There is an established, but growing, trend for wealthy private individuals (known as “angels”) investing in young and small private businesses in return for shares in the company. This is a form of equity finance, as opposed to the more usual debt finance provided by lenders.
After the heads of terms have been agreed, the investor’s lawyers will be asked to conduct legal due diligence on the target company. The extent of this will depend on the trading history of the target and the investor’s appetite for information about the target. The scope of due diligence usually covers the constitution and structure of the board and shareholders, employment contracts, existing financing arrangements, existing licence, research and development and other collaboration agreements, property arrangements and key commercial contracts.
Timings and documentation
The target company is likely to require shareholder approval as part of the investment process in order for new shares to be issued to the investor, new articles of association to be adopted, the subscription and shareholders agreement (also referred to as an investment agreement) executed, the appointment of the investor director approved and the existing rights of pre-emption in relation to the issue of shares waived. These shareholder resolutions can either be passed by convening a general meeting or by passing shareholders’ written resolutions remotely.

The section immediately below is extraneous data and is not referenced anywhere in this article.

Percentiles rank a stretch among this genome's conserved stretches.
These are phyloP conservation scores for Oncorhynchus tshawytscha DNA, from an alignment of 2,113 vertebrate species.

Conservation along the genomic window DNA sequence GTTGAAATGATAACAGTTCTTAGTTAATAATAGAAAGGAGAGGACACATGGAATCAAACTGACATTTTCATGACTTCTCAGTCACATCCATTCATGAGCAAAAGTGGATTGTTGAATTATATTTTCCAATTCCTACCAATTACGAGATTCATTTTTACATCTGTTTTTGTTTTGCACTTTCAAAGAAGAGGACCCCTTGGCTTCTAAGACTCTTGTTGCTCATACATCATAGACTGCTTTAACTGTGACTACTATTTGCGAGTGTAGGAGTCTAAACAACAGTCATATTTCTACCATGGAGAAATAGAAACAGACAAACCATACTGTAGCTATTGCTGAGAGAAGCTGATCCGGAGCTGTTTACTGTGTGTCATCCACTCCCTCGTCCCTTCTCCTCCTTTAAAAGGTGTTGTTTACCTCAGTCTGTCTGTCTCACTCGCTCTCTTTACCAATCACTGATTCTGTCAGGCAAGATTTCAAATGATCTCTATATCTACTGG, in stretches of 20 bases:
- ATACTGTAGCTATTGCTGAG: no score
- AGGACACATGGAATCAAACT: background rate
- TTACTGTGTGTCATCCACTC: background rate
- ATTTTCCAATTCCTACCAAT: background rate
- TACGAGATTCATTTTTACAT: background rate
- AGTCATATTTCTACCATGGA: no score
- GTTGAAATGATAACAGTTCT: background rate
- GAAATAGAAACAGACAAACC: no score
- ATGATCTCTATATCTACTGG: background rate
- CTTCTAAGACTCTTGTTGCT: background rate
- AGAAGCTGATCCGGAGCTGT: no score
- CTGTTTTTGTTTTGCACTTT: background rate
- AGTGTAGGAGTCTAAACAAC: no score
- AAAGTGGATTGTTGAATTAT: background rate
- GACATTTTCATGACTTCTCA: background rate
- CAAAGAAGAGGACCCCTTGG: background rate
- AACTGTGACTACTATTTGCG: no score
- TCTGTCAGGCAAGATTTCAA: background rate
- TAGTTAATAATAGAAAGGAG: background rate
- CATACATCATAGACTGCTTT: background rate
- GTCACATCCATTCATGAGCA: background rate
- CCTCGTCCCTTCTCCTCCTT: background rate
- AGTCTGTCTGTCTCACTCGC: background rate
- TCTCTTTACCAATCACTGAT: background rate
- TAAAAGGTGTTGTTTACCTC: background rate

If the target company has existing equity or debt investors, their consent may also be required as a result of any right of veto they have in any existing investment or loan agreement. This will normally become evident from the due diligence exercise, although it is more expedient if the target company obtains letters of consent beforehand.
If the incoming investor subscribes for more than 50 per cent of the share capital of the company, the share issue may result in the target company breaching any change of control clauses in its commercial contracts. If this is the case, the target company will need to seek consent to the investment round from the relevant third party before completion.
The legal advisers involved will need to agree that all conditions have been satisfied and decide on the precise mechanism for completion and the sequence of events. In practice, the execution pages are normally circulated by email and exchange will be agreed on the basis of electronic signatures, before funds are transferred.
Jonathan Lea is a solicitor at Follett Stock.